Murdoch ditches aide Brooks, says sorry over hacking
Rupert Murdoch sacrificed his embattled British newspaper chief Rebekah Brooks and issued his first apology over phone-hacking Friday as he tried to defuse the growing crisis on both sides of the Atlantic.
As an FBI investigation spread the crisis to the United States, Murdoch finally abandoned his attempts to protect his flame-haired lieutentant and accepted Brooks' resignation as chief executive of News International.
The Australian-born tycoon, 80, is also formally apologising to victims of the scandal, saying in an advertisement published in British newspapers that the News of the World tabloid was guilty of "serious wrongdoing".
Brooks was editor of the paper from 2000-2003 at the time when it allegedly hacked the phone of murdered teenager Milly Dowler -- the claim that sparked the crisis and led to the closure of the paper.
Brooks has denied all knowledge that the practice was in use at the time.
In a further show of contrition Murdoch met Dowler's parents at a London hotel to issue a personal apology, but the man whose papers once helped decide British elections faced chants of "Shame on you" from protesters.
"As founder of the company I was appalled to find out what had happened and I apologised, and I have nothing further to say," Murdoch told a scrum of reporters.
The departure of Brooks caps a disastrous week for Murdoch in which he has been forced to shut the 168-year-old News of the World, the foundation stone of his British empire, and scrap a buy-out of British pay-TV giant BSkyB.
The 43-year-old Brooks -- dubbed Murdoch's "fifth daughter" because of her closeness to the elderly magnate -- told News International staff she felt a "deep sense of responsibility for the people we have hurt".
"My desire to remain on the bridge has made me a focal point of the debate. This is now detracting attention from all our honest endeavours to fix the problems of the past," she wrote in an internal email.
"Therefore I have given Rupert and James Murdoch my resignation. While it has been a subject of discussion, this time my resignation has been accepted," wrote Brooks, whose offer to resign last week was rejected by Murdoch.
The scandal has since drawn in British Prime Minister David Cameron, politicians and the police, raising concerns over the workings of power in Britain.
Cameron -- himself under pressure for his friendship with Brooks and his employment of her News of the World successor Andy Coulson as his former media chief -- thought her resignation was "the right decision," Downing Street said.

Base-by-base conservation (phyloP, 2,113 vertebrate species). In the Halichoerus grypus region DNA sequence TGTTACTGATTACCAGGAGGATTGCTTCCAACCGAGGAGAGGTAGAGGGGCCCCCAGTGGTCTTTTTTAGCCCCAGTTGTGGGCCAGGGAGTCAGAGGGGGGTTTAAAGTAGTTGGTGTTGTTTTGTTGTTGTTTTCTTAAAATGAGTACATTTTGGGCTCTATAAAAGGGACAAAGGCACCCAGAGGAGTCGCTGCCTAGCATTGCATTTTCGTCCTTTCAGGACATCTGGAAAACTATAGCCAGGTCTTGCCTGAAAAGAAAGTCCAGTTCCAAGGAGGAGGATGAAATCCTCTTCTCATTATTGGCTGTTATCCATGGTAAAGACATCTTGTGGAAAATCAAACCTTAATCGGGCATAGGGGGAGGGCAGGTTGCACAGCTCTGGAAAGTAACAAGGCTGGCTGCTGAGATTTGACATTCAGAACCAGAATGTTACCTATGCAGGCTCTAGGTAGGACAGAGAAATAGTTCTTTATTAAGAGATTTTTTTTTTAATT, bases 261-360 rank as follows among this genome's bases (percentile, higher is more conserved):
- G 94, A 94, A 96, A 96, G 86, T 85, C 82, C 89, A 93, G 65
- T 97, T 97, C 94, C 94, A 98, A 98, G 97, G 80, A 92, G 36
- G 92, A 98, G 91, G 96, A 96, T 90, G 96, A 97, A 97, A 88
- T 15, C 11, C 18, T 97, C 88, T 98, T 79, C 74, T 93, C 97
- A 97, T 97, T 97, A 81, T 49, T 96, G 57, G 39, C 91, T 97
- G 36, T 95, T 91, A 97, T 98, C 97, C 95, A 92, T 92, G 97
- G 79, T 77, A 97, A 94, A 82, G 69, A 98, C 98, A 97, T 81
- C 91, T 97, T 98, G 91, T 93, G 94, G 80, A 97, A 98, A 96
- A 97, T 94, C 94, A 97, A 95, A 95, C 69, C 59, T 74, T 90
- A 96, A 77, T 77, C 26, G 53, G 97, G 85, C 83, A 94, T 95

He faced further trouble on Friday, however, when Downing Street sources admitted that he had entertained Coulson privately at Chequers, his grace-and-favour country residence, in March, two months after Coulson quit the post.
Brooks will be replaced by New Zealander Tom Mockridge, chief executive of Murdoch-owned satellite broadcaster Sky Italia, who must now restore faith in the mogul's remaining British newspapers The Sun, Times and Sunday Times.
Her resignation ends a meteoric rise through the ranks of Murdoch's empire, having started as a secretary at the News of World at the age of 20. She went on to edit The Sun, the country's most popular paper.
It also came as a surprise, as Murdoch had only hours earlier insisted in an interview with his flagship US newspaper, The Wall Street Journal that the crisis was being handled "extremely well."
But News International later said it would publish an apology in seven British national newspapers on Saturday, headed with the words "We are sorry", and bearing Murdoch's signature.
"We are sorry for the serious wrongdoing that occurred. We are deeply sorry for the hurt suffered by the individuals affected," it says.
Murdoch, and his son James, the chairman of News International and deputy chief operating officer of News Corp., will on Tuesday be quizzed by a committee of British lawmakers, having initially resisted.
Brooks will also testify.
Nine people have been arrested over the scandal so far. The latest was Neil Wallis, a former deputy editor of the News of the World under Coulson.
The scandal has also embroiled the police with the revelation that Wallis had been hired by Scotland Yard Chief Paul Stephenson, prompting calls on Friday for the commissioner to quit.
In the United States, the Federal Bureau of Investigation announced that News Corp. employees may have targeted the phone records of victims of the September 11 attacks.
© 2011 AFP